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Documenting war crimes in Ukraine.
The Tribunal for Putin (T4P) global initiative was set up in response to the all-out war launched by Russia against Ukraine in February 2022.

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Russia kills at least 240 Ukrainian children, forcibly deports thousands of others

27.05.2022
Halya Coynash

Viacheslav Yalyshev, killed by a Russian bomb in Odesa on 2 May 2022. He had run to tell elderly neighbours they needed to take shelter Photo posted by his father

14-year-old Viacheslav Yalyshev was killed by a Russian bomb on 2 May 2022.   He had run to tell his elderly neighbours that they needed to get to the bomb shelter and could not reach safety before the Russians hit their hostel in Odesa for the second time that day.  Viacheslav’s father is in the Ukrainian Armed Forces, but that, even for the Russian aggressor, does not justify killing a child.  As reported, Russia has already bombed clear civilian targets in Odesa, with victims killed including three-month-old Kira, her mother and grandmother, as well as a young couple who were expecting their first child.

Denis Selievin was 15 years old and had hoped to become a computer programmer.  He was killed by the Russian military on 5 May as he and his parents were trying to feed and help to evacuate animals from the Feldman Ecopark in Kharkiv which, like the rest of the Kharkiv oblast was under constant attack from the Russians.  Six members of staff or volunteers have been killed since Russia began its total invasion of Ukraine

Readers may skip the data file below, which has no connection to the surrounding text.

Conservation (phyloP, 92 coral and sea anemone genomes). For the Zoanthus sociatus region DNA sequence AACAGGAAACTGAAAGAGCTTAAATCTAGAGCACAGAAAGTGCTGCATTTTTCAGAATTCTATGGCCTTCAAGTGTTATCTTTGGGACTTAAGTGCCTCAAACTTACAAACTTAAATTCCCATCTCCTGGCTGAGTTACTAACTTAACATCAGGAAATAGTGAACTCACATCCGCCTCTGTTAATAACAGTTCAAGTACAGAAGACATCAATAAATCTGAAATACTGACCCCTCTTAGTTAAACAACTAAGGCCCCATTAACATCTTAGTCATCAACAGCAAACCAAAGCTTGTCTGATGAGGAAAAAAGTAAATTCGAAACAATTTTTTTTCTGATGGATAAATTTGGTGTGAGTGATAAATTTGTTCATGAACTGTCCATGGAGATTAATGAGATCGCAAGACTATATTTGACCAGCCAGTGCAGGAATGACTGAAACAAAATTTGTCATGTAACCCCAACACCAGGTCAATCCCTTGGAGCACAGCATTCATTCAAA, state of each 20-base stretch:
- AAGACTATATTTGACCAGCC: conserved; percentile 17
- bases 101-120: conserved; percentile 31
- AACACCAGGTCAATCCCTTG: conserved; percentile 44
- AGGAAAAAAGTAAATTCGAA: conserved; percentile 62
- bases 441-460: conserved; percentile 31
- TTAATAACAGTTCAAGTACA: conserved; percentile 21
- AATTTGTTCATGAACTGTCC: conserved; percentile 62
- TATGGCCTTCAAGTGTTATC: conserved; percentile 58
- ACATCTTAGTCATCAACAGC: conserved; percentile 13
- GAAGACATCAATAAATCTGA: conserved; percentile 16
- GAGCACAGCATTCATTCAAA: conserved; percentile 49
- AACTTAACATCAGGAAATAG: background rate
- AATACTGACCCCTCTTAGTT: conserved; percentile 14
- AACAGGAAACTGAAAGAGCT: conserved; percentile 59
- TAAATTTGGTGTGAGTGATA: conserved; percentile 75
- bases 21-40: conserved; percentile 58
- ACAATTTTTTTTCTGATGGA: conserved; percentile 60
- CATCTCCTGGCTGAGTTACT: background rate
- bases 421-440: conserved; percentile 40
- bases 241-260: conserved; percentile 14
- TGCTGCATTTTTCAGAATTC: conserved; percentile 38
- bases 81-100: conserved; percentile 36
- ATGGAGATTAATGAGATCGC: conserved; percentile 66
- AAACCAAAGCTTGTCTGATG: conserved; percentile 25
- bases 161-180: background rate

Denis Selievin, killed as he and his parents tried to feed zoo animals under Russian attack

As of 26 May, 240 children had been killed as a result of Russia’s full-scale war against Ukraine, with 676 injured.  Fourteen children have had to have legs or arms amputated.

In fact, of course, the number of victims is considerably higher. At a press briefing on 13 May, Presidential advisor on the Rights of the Child, Darya Herasymchuk stated that:

“When I’m asked how many Ukrainian children have received war-related injuries, I say that this is over seven million children from among Ukraine’s population. This is absolutely every child who has heard syrens, seen the reaction of their parents and their experiences; who was forced to move around the territory of the country or beyond, who lost the ability to go to school; who is waiting for their mother or father, or sometimes both parents, who are defending Ukraine at the front.”

Herasymchuk reported that 2,389 children have been taken by force to Russia from territory under present Russian occupation. The whereabouts of some are known, but in other cases efforts are underway, including with the help of the International Red Cross, to find them.  She pointed out that the real figure may be significantly higher since the Ukrainian authorities do not have access to reliable information about occupied territory.  Russia itself has claimed to have taken almost 200 thousand children from Ukraine.  Herasymchuk also noted Russian reports in April suggesting that they were planning to simplify adoption procedure, enabling citizens of a country currently waging war against Ukraine to adopt Ukrainian children abducted and forcibly taken to Russia.  

The President’s Representative on Crimea reported on 22 May that they are aware of three children from occupied Melitopol (Zaporizhzhia oblast) who were taken to occupied Crimea for medical treatment.  The children are indeed very ill, however any Russian efforts to gain propaganda benefits from organizing treatment are especially cynical since the aggressor state has itself created the current humanitarian crisis and is blocking people from leaving parts of the Zaporizhzhia, Kherson oblasts and Donetsk oblasts for government-controlled Ukraine.  

Children’s most fundamental rights have been violated in all areas which were or remain under Russian occupation, including, unfortunately, the right to life, given Russia’s destruction of civilian infrastructure, the atrocities it has committed on occupied territory and the fact that people are prevented from safely leaving the cities or towns under Russian siege.

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